Why weekend potty-training is a bad idea

Watch Video: Why weekend potty-training is a bad idea by Alanna Levine, MD, ...
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Why weekend potty-training is a bad idea

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There are lots of potty training methods out there. There are some that think you should up a boot camp in your house in the kitchen for a long weekend. There are other methods that will potty train your child in just 24 hours. And all of those methods really leave it up to the parent to decide when it is your child should be potty trained. And really I believe it's the child's decision. Because ultimately the child needs to own it. They need to sense when they need to go and either when they need to walk to the bathroom themselves or ask a parent or a teacher to take them. So while some of these methods will work for some children, philosophically I really feel that it's the child who should be driving the process. And if it's the child that drives the process they may need a few gentle reminders in the beginning when they end up with wet pants. But in no time at all, they'll know that when they sense in their body that they need to go, they'll get to the bathroom, they'll be successful, and that excitement will be enough reinforcement to keep them potty trained. There are a lot of people that advocate giving rewards for children when they successfully use the potty. And I think a sticker chart or a decorative chart on the wall can be a nice way to bring art and fun and appreciation into the process. But I tend to caution against food rewards, because you really want children to potty train because they want to be potty trained, not because they want receive an M&M each time that they do.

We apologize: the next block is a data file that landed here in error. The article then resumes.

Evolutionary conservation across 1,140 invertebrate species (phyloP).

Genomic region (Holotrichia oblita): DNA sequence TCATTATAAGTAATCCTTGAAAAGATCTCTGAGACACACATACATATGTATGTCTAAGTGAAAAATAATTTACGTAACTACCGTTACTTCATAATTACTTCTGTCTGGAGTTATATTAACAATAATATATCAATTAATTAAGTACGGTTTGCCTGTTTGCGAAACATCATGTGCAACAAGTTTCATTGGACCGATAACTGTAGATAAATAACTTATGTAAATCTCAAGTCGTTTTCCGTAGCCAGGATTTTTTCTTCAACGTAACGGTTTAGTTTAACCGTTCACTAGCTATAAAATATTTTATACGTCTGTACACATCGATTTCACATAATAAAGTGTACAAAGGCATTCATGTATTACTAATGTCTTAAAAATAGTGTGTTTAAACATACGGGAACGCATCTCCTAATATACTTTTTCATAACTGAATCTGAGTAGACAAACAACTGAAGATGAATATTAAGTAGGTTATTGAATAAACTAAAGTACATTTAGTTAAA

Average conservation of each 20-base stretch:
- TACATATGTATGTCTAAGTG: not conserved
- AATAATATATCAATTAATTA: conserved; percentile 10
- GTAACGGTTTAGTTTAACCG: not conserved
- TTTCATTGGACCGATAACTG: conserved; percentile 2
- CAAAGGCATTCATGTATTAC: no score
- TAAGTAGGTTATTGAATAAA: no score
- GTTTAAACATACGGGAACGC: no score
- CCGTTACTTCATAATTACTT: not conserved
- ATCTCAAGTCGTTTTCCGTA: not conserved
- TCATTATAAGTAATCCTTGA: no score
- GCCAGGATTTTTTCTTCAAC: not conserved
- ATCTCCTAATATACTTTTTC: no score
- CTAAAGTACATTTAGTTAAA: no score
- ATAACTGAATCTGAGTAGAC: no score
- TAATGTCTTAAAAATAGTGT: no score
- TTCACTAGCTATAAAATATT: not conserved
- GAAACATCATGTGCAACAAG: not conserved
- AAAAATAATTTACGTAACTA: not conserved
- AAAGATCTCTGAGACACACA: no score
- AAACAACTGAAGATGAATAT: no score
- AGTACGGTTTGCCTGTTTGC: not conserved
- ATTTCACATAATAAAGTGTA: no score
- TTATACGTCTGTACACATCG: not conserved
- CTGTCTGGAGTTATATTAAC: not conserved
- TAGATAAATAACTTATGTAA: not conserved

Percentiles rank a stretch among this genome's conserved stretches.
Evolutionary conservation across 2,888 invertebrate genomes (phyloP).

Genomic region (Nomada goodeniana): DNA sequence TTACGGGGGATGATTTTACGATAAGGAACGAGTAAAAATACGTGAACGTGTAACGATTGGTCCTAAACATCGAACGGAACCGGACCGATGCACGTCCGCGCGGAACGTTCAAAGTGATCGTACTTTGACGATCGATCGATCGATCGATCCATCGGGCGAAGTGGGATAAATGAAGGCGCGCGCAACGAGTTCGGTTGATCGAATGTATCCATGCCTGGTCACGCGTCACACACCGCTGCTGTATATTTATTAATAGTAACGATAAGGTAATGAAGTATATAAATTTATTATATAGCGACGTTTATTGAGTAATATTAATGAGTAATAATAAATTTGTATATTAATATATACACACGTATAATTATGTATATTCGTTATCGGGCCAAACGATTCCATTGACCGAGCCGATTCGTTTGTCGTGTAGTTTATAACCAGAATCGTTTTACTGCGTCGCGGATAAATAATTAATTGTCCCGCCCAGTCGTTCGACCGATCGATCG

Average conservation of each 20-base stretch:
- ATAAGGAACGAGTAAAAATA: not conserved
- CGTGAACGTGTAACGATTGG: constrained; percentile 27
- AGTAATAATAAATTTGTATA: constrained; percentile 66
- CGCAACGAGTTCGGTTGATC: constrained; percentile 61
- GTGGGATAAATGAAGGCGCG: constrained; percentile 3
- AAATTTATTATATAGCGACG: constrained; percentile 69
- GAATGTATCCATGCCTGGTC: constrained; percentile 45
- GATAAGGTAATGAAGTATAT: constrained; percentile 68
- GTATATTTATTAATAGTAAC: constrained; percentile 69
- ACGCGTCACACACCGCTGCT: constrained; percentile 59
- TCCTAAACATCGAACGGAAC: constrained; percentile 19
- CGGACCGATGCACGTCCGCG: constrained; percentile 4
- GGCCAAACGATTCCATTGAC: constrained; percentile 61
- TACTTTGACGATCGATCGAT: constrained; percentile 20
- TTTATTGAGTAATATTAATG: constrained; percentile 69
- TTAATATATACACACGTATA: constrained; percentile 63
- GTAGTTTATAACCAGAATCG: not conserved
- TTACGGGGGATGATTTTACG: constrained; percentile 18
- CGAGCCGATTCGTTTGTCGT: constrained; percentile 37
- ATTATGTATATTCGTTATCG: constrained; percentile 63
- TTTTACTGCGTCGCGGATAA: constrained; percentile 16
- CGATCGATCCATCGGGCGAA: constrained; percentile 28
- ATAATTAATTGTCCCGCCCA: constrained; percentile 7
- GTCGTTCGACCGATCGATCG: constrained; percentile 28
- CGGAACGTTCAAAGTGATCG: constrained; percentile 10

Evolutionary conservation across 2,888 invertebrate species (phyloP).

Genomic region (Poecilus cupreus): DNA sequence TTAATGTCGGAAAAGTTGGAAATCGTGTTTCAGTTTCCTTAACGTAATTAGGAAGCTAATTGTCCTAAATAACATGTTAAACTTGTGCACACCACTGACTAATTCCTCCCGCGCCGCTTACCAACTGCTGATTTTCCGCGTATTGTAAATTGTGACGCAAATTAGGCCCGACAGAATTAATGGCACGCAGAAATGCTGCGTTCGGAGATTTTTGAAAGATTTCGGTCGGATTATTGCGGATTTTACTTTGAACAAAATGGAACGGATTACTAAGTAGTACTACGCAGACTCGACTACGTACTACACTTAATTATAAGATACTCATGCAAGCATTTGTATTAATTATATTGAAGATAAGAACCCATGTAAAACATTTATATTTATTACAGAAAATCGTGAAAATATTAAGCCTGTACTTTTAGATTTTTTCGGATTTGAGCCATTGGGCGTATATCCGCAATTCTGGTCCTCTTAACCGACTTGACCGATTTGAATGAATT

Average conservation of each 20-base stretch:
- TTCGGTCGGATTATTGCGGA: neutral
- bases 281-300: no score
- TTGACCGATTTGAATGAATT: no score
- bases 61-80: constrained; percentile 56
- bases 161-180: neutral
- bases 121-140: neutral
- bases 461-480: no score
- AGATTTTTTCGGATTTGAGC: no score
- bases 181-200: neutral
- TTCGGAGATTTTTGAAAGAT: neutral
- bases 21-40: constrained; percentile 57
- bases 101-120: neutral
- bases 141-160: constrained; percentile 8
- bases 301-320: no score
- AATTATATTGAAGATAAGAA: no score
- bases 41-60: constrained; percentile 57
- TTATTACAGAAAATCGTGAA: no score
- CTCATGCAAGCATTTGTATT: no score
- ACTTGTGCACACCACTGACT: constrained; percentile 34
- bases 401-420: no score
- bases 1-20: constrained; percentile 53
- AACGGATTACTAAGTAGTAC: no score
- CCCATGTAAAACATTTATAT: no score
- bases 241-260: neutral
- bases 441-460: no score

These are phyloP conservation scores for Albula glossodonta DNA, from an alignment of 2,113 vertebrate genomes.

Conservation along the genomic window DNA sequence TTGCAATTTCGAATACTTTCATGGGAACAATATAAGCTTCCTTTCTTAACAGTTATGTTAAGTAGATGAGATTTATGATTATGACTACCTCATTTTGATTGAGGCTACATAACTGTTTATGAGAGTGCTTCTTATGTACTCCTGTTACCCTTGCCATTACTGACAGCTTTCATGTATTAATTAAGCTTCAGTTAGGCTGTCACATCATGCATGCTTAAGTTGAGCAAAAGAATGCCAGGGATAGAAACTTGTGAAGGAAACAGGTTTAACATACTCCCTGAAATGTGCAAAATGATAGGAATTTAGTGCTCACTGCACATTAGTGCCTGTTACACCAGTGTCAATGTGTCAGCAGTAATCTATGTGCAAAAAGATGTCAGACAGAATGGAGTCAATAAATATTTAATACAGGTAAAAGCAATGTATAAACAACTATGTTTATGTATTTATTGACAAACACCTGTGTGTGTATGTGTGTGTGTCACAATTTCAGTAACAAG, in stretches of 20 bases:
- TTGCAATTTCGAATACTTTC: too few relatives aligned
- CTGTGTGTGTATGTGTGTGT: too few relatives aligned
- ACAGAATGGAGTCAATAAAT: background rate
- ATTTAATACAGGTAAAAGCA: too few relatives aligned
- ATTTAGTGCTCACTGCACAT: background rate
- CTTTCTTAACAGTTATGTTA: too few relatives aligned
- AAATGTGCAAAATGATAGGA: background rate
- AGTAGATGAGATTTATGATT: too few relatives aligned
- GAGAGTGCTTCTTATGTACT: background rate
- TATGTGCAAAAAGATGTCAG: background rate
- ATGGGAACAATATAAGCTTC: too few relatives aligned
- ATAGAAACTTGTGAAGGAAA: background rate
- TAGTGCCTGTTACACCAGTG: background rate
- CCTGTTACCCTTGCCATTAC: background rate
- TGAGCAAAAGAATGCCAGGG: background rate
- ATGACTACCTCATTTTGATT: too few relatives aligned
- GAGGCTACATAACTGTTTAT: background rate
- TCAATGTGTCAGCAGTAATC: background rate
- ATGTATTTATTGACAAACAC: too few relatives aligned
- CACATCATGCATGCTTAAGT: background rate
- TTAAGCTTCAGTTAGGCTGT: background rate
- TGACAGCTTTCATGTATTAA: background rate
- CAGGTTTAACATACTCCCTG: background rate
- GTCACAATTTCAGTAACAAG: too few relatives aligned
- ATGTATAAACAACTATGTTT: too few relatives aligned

Watch Video: Why weekend potty-training is a bad idea by Alanna Levine, MD, ...

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Alanna Levine, MD

Pediatrician & Author

Dr. Alanna Levine is a New York-based pediatrician and a mom of two children.  As a spokesperson for the American Academy of Pediatrics, Dr. Levine frequently appears on television and in print speaking about breaking medical news and common parenting topics.  Dr. Levine is also a contributor for BabyCenter.com, on the board of advisors for GetSweaty.com, and on the executive committee for the American Academy of Pediatrics’ Council on Communications and Media.Dr. Levine sees patients at Orangetown Pediatric Associates in New York and is on staff at Nyack Hospital and Englewood Hospital and Medical Center.   She completed her internship and residency at the Mount Sinai Hospital, received her medical degree at Sackler School of Medicine in Tel Aviv, Israel, a master’s degree in medical sciences from Boston University, and a bachelor’s degree from the University of Wisconsin.

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